Opinion of the Court
tween this case and Allegheny Pittsburgh is the absence of any indication in Allegheny Pittsburgh that the policies underlying an acquisition-value taxation scheme could conceivably have been the purpose for the . . . unequal assessment." 505 U. S., at 14-15. The Court in Nordlinger added that "Allegheny Pittsburgh was the rare case where the facts precluded any plausible inference that the reason for the unequal assessment practice was to achieve the benefits of an acquisition-value tax scheme." Id., at 16-17, and n. 7. Here, "the facts" do not "preclud[e]" an inference that the reason for the different tax rates was to help the riverboat industry or the river communities. Id., at 16.
We conclude that there is "a plausible policy reason for the classification," that the legislature "rationally may have . . . considered . . . true" the related justifying "legislative facts," and that the "relationship of the classification to its goal is not so attenuated as to render the distinction arbitrary or irrational." Id., at 11. Consequently the State's differential tax rate does not violate the Federal Equal Protection Clause. The Iowa Supreme Court's judgment to the contrary is reversed, and the case is remanded for further proceedings not inconsistent with this opinion.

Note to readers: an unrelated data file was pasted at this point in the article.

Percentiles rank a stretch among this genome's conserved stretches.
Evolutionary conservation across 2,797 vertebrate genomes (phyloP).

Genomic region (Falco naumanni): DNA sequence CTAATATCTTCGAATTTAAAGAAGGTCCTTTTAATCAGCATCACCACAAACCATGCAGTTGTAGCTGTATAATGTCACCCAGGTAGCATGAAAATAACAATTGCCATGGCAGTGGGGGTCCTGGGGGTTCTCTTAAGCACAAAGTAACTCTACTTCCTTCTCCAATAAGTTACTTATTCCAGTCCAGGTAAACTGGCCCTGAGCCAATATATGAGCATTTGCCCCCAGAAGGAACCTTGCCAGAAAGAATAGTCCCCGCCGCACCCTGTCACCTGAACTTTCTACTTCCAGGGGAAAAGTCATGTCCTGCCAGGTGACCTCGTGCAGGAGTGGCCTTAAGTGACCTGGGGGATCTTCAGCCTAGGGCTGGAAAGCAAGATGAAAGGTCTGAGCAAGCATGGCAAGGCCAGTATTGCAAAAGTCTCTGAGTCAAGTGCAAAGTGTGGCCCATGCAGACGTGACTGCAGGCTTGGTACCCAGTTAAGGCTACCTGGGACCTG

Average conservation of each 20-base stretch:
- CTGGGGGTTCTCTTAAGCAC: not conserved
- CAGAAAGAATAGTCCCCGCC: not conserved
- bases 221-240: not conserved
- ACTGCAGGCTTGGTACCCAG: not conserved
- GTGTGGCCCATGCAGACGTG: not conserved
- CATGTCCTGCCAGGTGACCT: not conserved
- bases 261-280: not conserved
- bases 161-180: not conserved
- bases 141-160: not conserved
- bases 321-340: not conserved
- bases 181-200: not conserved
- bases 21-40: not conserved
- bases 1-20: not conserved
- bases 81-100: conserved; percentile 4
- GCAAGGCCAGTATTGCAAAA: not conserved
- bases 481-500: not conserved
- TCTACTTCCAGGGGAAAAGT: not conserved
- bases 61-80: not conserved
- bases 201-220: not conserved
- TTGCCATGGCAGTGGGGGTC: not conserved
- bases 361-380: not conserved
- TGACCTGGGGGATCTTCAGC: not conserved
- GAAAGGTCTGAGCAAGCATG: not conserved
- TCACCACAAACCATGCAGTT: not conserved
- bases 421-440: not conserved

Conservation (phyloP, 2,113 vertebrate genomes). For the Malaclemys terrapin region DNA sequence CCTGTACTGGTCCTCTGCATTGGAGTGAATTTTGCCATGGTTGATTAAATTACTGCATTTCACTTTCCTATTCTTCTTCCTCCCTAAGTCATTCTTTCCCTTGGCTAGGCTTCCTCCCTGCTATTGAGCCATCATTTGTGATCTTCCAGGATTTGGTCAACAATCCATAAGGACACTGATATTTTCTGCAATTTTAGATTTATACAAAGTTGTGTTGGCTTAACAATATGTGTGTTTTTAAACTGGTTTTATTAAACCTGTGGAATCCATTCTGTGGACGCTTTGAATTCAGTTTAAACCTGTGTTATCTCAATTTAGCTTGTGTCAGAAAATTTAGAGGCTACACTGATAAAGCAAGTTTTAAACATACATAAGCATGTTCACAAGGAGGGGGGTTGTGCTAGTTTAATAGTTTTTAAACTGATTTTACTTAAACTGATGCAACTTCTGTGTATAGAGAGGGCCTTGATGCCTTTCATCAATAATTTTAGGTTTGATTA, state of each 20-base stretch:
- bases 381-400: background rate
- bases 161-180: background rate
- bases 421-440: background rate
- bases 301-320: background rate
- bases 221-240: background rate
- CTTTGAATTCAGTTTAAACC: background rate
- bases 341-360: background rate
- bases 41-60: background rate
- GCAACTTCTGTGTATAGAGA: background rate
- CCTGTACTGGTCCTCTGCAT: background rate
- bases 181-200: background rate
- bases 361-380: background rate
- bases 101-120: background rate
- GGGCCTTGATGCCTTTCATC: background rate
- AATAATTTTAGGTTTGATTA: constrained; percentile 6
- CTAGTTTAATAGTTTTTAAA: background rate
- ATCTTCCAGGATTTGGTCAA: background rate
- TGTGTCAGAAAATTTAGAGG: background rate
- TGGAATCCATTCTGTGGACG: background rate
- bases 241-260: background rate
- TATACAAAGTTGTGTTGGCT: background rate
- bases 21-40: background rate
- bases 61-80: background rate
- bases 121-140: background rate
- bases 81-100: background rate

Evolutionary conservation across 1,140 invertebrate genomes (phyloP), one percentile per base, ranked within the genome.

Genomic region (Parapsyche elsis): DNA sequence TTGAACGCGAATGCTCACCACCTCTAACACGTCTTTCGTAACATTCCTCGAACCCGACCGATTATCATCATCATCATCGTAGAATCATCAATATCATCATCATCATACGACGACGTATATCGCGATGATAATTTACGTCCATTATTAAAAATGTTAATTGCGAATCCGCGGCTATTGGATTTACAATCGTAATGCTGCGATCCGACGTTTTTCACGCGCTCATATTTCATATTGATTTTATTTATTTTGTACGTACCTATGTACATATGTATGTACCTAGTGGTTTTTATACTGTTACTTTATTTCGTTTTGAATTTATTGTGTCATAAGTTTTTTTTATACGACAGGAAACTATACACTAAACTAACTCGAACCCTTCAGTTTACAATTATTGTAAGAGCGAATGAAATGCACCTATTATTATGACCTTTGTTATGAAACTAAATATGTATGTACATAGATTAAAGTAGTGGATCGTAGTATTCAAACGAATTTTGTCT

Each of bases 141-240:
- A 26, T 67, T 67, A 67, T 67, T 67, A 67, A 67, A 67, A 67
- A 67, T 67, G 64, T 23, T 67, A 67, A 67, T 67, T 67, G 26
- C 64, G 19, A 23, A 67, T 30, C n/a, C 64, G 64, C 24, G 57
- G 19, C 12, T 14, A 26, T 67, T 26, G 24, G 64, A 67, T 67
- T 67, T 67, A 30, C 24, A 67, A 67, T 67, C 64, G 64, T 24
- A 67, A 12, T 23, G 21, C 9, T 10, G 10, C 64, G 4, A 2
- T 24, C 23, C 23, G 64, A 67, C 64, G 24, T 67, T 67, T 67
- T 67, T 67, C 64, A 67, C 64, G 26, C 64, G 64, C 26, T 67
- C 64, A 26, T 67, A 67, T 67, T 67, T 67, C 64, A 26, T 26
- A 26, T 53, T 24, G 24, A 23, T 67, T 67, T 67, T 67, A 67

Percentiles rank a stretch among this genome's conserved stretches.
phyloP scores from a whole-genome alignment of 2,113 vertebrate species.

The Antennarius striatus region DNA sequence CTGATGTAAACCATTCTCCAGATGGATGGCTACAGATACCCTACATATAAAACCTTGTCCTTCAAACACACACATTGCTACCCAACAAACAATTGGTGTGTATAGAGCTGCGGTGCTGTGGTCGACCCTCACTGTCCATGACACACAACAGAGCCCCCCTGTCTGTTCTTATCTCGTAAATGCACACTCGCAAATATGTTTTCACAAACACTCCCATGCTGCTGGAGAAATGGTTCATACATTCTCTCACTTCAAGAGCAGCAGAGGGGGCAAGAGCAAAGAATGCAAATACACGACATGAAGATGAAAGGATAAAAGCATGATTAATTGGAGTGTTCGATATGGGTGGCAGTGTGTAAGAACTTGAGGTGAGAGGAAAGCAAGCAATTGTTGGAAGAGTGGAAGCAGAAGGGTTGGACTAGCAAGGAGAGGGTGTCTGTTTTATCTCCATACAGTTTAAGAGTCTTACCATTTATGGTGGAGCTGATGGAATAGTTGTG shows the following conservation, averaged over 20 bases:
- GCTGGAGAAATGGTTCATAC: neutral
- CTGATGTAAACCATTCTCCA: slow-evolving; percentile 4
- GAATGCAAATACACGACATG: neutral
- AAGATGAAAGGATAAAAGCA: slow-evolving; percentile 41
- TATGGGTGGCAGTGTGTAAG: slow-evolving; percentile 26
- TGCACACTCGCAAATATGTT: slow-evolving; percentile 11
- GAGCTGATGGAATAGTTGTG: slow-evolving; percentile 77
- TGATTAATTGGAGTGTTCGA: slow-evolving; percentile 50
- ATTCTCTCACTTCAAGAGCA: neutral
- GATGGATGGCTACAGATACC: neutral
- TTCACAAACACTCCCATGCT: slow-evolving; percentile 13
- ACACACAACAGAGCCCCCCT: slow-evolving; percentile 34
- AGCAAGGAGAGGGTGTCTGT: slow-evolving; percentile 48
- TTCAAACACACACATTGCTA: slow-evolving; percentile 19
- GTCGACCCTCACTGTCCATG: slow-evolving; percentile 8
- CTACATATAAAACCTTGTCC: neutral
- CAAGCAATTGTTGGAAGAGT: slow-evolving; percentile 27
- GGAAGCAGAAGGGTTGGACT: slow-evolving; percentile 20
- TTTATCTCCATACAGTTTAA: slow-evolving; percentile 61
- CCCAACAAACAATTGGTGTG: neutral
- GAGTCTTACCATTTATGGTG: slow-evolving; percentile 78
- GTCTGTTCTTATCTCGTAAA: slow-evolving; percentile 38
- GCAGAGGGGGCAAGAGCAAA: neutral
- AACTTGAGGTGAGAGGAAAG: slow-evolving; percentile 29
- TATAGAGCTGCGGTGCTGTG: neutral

So ordered.Page: Index Previous 1 2 3 4 5 6 7 8
Last modified: October 4, 2007